If, SBDCs, universities, and other institutions tasked with the

If, as we have begun to demonstrate in this study, the creation of entrepreneurs, in reality depends
in a non-trivial manner upon a process that is generally accessible to any individual who is
willing to deliberately practice to create in themselves the required entrepreneurial cognitions,
and if the specific interventions needed are metacognitive in nature, then it may be that the
activities based in the “specialness” paradigm intended to stimulate entrepreneurship (such as
entrepreneur of the year, the listing of curiosities such as youth v. wealth, etc.), have in fact
discouraged it by inadvertently persuading all but the most bold or foolish (in short, all reasonable
persons) that entrepreneurship is not for them (cf. Sarasvathy, 2004). New approaches to the
creation of entrepreneurs are therefore needed.
For example, this confirmation of the deliberate practice method of learning entrepreneurship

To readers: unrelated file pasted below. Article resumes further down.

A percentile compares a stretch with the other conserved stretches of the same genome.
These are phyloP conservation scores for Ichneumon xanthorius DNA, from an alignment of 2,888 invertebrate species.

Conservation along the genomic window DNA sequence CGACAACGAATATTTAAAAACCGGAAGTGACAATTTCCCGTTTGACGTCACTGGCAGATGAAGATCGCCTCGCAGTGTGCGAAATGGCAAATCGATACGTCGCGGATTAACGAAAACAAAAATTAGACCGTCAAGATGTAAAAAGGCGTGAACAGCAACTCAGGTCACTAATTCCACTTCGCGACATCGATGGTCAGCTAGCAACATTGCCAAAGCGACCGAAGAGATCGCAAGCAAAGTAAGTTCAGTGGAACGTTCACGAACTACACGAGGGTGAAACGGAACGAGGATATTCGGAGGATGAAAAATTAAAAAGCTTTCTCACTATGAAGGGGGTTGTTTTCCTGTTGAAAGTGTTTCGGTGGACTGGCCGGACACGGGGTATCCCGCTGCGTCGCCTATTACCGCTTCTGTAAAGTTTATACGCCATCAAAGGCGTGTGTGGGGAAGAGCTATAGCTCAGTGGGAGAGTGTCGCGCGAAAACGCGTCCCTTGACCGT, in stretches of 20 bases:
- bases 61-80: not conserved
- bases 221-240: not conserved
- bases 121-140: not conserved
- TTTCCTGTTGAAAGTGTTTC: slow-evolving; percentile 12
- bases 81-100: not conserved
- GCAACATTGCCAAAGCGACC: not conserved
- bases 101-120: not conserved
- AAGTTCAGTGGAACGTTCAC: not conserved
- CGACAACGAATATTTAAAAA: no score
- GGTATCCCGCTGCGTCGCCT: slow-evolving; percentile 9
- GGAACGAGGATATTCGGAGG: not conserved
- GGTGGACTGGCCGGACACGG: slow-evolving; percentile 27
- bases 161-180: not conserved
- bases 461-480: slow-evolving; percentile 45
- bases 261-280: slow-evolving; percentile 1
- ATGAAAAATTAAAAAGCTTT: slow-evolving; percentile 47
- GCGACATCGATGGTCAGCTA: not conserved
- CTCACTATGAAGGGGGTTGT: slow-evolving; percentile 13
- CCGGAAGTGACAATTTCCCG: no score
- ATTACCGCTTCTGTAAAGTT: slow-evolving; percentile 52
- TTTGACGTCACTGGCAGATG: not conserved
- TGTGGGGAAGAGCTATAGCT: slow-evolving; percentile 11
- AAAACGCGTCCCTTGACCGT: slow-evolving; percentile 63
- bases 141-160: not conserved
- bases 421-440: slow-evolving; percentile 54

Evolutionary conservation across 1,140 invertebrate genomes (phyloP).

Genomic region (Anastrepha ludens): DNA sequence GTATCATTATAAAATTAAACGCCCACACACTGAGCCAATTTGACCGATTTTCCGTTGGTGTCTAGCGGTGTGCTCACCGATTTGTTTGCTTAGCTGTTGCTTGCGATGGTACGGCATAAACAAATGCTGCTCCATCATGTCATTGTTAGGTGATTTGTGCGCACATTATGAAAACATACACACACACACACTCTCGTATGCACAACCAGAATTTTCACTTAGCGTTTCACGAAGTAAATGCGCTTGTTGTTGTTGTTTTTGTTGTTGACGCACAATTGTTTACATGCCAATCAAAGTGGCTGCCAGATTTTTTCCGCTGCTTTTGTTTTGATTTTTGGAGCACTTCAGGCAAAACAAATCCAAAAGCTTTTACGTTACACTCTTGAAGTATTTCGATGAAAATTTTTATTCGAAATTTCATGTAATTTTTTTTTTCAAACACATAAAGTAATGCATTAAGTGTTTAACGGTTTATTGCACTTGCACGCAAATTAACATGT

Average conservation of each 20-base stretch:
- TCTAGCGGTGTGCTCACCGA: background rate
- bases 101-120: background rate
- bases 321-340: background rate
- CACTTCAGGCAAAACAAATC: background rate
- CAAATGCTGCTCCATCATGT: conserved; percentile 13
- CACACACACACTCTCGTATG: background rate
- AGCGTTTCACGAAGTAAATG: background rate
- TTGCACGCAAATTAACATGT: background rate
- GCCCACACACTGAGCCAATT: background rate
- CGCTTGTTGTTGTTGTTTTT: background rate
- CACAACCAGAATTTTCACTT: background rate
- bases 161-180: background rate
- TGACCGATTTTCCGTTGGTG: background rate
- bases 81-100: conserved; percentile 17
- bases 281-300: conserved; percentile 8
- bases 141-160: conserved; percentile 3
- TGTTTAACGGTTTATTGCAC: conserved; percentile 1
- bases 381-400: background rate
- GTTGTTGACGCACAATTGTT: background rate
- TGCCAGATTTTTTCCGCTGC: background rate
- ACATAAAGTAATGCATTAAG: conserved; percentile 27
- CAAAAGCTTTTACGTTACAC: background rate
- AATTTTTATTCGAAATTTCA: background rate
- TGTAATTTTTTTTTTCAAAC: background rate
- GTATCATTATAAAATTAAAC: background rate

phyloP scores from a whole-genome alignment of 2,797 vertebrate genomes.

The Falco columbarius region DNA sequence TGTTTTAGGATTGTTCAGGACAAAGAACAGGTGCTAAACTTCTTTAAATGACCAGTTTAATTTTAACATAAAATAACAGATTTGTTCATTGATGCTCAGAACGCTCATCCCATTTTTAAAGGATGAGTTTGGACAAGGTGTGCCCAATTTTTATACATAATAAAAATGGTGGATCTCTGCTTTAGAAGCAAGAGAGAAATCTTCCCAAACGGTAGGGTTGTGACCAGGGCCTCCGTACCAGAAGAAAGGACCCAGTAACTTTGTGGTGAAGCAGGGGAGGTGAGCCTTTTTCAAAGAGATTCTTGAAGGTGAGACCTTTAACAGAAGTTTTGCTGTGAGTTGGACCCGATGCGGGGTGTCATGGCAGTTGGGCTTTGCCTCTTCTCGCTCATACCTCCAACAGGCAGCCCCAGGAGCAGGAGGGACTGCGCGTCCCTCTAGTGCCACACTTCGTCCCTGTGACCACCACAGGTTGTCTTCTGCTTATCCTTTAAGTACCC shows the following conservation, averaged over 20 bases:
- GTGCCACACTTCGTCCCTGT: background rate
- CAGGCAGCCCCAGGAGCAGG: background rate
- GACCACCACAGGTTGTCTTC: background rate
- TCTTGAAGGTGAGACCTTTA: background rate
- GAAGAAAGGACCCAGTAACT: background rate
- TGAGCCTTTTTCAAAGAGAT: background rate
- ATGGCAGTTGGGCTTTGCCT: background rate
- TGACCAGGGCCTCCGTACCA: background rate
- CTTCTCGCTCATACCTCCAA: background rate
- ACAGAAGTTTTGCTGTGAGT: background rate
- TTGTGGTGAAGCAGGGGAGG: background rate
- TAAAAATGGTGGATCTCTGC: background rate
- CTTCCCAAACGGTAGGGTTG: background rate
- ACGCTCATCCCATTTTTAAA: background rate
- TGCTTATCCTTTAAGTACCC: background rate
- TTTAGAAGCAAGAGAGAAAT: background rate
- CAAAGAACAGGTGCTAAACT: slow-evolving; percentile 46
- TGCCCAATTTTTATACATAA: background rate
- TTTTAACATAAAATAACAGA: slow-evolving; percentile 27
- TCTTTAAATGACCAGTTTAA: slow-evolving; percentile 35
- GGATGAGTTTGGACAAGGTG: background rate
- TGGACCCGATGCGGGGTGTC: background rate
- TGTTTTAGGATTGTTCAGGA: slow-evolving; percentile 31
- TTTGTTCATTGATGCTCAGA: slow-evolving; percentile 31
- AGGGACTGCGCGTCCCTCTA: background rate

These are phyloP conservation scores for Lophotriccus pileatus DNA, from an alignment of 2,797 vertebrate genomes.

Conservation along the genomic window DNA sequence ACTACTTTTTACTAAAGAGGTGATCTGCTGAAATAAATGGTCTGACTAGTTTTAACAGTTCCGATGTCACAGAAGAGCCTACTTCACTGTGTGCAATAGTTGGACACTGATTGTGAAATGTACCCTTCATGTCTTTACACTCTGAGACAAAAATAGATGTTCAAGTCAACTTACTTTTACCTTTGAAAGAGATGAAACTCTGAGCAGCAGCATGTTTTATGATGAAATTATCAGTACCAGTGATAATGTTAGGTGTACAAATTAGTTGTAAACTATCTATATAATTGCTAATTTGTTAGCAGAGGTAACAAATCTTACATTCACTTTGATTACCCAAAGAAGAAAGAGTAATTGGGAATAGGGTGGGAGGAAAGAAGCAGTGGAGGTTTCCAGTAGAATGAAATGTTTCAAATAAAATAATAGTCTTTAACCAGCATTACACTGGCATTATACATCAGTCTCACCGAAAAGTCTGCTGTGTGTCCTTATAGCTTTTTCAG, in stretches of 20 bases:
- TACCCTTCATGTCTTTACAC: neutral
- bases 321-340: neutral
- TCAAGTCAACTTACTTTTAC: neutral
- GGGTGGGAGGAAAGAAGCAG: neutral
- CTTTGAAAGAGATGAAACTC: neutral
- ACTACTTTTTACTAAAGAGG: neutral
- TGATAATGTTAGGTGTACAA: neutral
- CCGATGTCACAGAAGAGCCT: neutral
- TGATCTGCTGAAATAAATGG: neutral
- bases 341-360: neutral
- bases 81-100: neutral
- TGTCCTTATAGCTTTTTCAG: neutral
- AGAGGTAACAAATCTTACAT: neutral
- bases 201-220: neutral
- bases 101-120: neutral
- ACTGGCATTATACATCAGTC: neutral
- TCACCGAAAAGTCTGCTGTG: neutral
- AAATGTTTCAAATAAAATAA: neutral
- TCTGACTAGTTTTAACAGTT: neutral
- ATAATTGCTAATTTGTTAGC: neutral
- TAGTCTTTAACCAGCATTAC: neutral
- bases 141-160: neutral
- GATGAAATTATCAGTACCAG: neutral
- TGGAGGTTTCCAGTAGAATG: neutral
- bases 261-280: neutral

suggests that previous approaches to entrepreneurship may have been overly restrictive
(Davidsson, 2003), and therefore the reexamination of existing approaches to entrepreneurship by
SBDCs, universities, and other institutions tasked with the enabling of entrepreneurship within
given communities. We wonder, for example, whether what appears to be an effective way to
think about entrepreneurship—a business-plan focused mindset—may not actually be all that
effective when it comes to creating the expertise needed to function effectively as an
entrepreneur. And what appears to be somewhat abstract and theoretical—metacognitive
development activities—might really be pragmatic and empirically sound, leading to a resurgence
of the “apprenticeship” notion and the raising of the question: Is entrepreneurship a craft or a
trade, like art or plumbing?
From a practice standpoint, it may be time to stop and think about how we think about
entrepreneurship. As Sarasvathy (2004) notes, current thought about entrepreneurship—which
arguably affects current entrepreneurship policy—may overlook our largest constituency: those
individuals who are not entrepreneurs, but want to become entrepreneurs, and just do not know
how. Returning to the quotation by James (1890) which began our paper, by assisting individuals
to alter their own thinking through thinking about that thinking, we as a field may be able to
assist these individuals in enhancing their entrepreneurial expertise, thereby allowing people to
“alter their lives” through more productive wealth creation activities.